Last April, when VMware announced what it was calling Project Photon as a miniaturized Linux for use inside Docker containers, a number of observers wondered whether Photon could act as some kind of conduit for another VMware technology. Monday at the company’s VMworld conference in San Francisco, their speculations were justified: Photon OS, as it will now be called, will serve as the agent that gives VMware’s vSphere management system visibility into the operations inside containers.
It means containers that include Photon OS will be somewhat different from containers that don’t include Photon OS. It is an alternative platform to vSphere. This new Photon Platform, as VMware has dubbed it, is intended for “cloud-native” containers only — for data centers intending to deliver SaaS where vSphere is not already established, nor intended to be established.
“What we are going to look at here is … an extension of an existing technology called vSphere Integrated Containers,” stated Ray O’Farrell, the newest of VMware’s two CTOs, during a Monday morning keynote session at VMworld 2015 in San Francisco. “What this allows us to do is attack this challenge of visibility and management of containers within the existing infrastructure.”
The Consumable Coating
VMware CTO, Kit Colbert, then continued, and as an on-screen diagram plainly demonstrated, a vSphere Integrated Container will be a contained container. There will be a wrapper of sorts around containers, enabling them to behave in an existing vSphere environment as VMware virtual machines. This wrapper will provide admins, Colbert said, “with the security, the visibility, and the management that they require to run these applications in production.
“We’re doing that by making containers first-class citizens on vSphere,” Colbert went on. “That means you can manage both traditional applications inside of VMs, and next-generation applications inside of containers, side-by-side, fully consistently, on one platform.”
The container wrapper is something VMware has dubbed “jeVM,” for “just enough virtual machine.” Not only does jeVM wrap itself around the container component, but it also isolates that component unto itself. You might say to yourself, isn’t that really the whole idea of containers anyway: process isolation?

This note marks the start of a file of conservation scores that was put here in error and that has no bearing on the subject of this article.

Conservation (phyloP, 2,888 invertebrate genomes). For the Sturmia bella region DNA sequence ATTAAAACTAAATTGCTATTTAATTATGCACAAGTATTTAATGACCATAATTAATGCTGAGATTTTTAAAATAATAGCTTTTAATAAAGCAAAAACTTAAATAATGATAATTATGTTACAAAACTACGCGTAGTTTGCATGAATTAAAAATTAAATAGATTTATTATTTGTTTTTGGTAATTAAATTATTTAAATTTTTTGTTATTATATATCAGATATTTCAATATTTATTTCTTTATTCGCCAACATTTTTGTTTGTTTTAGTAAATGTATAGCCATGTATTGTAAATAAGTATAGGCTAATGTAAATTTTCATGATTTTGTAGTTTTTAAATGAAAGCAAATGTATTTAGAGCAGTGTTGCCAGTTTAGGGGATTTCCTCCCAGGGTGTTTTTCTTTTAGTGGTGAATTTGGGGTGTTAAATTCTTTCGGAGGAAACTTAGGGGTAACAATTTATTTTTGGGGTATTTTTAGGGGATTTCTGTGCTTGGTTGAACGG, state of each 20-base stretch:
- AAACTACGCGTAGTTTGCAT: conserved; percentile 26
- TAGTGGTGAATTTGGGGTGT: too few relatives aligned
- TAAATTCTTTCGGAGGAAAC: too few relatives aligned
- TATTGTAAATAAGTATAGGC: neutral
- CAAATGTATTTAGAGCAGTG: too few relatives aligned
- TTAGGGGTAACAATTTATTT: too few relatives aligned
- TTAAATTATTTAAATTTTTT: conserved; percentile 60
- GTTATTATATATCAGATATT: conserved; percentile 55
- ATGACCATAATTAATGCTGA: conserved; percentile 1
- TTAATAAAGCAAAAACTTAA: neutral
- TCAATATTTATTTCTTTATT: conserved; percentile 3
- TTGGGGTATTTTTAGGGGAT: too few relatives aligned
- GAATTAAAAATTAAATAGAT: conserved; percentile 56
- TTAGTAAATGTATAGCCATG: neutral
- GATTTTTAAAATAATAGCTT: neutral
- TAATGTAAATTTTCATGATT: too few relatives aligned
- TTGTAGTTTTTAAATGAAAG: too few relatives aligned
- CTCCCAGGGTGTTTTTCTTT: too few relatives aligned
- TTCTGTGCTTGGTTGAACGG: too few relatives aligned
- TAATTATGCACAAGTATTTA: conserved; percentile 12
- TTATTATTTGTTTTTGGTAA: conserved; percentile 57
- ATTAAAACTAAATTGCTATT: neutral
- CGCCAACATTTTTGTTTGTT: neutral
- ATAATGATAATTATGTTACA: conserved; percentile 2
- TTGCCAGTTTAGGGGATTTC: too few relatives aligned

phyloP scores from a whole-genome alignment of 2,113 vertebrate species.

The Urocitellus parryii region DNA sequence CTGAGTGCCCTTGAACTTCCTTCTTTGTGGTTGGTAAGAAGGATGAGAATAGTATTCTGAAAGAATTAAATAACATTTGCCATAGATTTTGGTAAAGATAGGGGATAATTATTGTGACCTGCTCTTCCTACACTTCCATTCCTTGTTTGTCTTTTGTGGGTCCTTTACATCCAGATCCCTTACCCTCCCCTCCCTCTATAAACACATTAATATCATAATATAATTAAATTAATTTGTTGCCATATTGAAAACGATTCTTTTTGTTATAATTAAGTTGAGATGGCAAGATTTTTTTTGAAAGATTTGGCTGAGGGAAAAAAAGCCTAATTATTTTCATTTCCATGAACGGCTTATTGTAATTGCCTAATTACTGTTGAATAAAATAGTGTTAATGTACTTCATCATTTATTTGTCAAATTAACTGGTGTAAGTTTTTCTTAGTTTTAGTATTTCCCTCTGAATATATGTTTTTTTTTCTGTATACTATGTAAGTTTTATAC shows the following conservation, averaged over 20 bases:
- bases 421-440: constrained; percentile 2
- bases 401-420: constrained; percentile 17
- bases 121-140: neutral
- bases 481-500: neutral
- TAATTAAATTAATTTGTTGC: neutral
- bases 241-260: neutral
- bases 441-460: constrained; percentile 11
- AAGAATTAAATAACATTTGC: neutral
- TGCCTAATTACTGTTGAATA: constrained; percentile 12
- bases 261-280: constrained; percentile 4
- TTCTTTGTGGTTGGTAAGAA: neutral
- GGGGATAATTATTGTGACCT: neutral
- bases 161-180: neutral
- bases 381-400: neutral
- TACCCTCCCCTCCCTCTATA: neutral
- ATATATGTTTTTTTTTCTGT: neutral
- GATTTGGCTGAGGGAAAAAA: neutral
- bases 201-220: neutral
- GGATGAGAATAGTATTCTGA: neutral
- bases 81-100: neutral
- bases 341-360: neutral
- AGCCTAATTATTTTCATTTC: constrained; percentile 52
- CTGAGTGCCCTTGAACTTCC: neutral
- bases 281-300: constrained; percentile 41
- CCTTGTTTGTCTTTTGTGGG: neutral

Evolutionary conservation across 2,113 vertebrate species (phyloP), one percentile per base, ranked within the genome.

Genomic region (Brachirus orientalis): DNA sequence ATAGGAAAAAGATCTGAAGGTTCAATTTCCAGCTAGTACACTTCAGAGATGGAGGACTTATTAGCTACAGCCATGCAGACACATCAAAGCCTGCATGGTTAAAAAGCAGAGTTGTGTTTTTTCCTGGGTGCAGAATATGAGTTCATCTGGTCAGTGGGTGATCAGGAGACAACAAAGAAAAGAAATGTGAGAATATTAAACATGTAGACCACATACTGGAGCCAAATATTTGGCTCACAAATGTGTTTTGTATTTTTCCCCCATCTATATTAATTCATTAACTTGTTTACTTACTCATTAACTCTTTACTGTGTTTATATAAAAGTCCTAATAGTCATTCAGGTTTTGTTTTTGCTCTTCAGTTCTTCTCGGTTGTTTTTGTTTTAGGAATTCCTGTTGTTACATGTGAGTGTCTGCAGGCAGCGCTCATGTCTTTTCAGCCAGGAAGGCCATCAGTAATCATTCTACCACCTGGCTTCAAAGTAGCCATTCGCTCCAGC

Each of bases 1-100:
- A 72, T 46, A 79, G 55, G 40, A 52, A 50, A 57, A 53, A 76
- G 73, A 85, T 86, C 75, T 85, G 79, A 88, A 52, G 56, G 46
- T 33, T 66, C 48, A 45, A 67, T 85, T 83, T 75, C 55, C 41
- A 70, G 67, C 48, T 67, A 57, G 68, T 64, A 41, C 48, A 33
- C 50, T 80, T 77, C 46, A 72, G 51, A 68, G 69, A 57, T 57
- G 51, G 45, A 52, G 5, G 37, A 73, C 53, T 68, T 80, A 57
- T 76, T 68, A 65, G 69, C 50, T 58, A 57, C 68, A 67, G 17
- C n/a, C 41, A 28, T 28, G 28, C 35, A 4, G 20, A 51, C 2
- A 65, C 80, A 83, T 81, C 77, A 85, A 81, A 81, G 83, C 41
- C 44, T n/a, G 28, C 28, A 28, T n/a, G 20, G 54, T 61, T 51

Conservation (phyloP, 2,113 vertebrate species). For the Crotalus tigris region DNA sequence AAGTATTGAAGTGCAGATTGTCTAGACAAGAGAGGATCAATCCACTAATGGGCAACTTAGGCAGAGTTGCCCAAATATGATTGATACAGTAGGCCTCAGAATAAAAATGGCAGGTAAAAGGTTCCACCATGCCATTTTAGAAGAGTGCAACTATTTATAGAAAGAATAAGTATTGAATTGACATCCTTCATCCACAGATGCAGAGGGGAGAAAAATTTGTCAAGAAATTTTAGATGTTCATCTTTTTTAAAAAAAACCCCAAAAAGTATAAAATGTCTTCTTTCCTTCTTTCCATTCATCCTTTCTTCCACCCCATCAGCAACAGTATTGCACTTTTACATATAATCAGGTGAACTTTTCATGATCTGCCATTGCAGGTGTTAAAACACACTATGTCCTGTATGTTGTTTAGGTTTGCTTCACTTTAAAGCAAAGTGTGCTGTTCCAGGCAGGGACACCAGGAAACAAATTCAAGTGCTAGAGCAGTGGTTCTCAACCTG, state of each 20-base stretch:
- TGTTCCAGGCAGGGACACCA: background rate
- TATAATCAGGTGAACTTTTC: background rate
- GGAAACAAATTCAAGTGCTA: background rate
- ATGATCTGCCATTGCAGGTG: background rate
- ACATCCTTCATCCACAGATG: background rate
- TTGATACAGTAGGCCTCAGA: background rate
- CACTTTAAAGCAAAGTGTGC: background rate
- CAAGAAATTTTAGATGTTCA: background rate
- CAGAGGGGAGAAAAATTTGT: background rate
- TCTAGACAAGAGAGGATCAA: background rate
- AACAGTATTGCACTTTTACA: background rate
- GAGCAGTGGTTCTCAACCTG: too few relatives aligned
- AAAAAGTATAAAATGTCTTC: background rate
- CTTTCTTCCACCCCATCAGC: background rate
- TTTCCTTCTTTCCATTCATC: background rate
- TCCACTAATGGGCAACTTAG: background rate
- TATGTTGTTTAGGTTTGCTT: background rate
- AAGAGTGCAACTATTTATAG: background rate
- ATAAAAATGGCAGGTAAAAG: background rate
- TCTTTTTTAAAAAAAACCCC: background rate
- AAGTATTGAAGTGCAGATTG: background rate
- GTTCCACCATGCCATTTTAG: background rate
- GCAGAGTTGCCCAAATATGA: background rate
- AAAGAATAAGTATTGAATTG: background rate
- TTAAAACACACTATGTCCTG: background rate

Maybe, but insofar as data centers insist on running their production-class container environments inside of VMs anyway, then that process isolation is only beneficial within the containers’ native context.
New versions of vSphere will actually serve as the Linux kernel and as the Docker engine, for the benefit of vSphere containers. These resources will become available within a resource pool inside the vCenter monitoring portal, as “Virtual Container Host.” The jeVM wrapper will include the new version of Photon OS, which effectively “knows” it’s being run within vSphere. It’s Photon OS that serves as the vSphere container’s link with vSphere.
It will also contain the component VMware introduced last year as “Project Fargo,” now dubbed Instant Clone. This should enable vSphere containers, said Colbert, to clone themselves and power themselves on in less than one second, without consuming any memory overhead from the host system.
Technically speaking, the format of the container itself need not diverge from the standard specified by the Open Container Initiative (of which VMware is a member). It’s the inclusion of Photon OS that gives containers what VMware executives are referring to as the “special sauce.”
It’s Photon OS that enables containers to effectively run on VMware’s NSX hypervisor, and use VMware’s vSAN storage.
“Think about the 50,000 ecosystem partners we have, all the tooling and technology they’ve built, the hundreds of thousands of users … and the millions of scripts that you’ve collectively written. All that stuff now just works with containers,” remarked Colbert.
A More Solid Photon
Photon Platform (other than including the “Photon” brand) looks surprisingly more generic and open source, promising to include Docker, Cloud Foundry, Mesos, and “just what you need” to get an API-centered container platform running. It’s a more compact culmination of VMware’s efforts to produce a truly “Docker-oriented vSphere,” as The New Stack’s Susan Hall put it two months ago, that doesn’t look so much like vSphere.But it does include the internals of the ESX hypervisor — in this case, relocated to a new compute host called Photon Machine, where it resides alongside Photon OS. “What we see Photon Machine being is a convergence of the hypervisor and a Linux OS, to a lightweight, very secure package that you can install on your physical hosts,” explained Kit Colbert.
Photon Machines are designed to be stackable, distributable, and perhaps a slight bit more ephemeral than the typical vSphere hard-wired to the hypervisor. One communicates with a Photon Machine via its API, suggesting that open source tools may be devised by third parties to manage them. Overseeing these machine stacks is a Photon Controller, which manages access control to and between containers by way of the identity management system called Project Lightwave.
“We wanted to make sure that it [Photon Platform] sits in the stack, right at the point that still allows you the flexibility to leverage the open frameworks and the data platforms, that you’re used to using for deploying your cloud-native applications,” explained Ray O’Farrell (at first, he said “OpenStack frameworks,” and then corrected himself). “Frameworks such as Cloud Foundry, Docker, and Mesos — all of those can still be used with the Photon Platform.”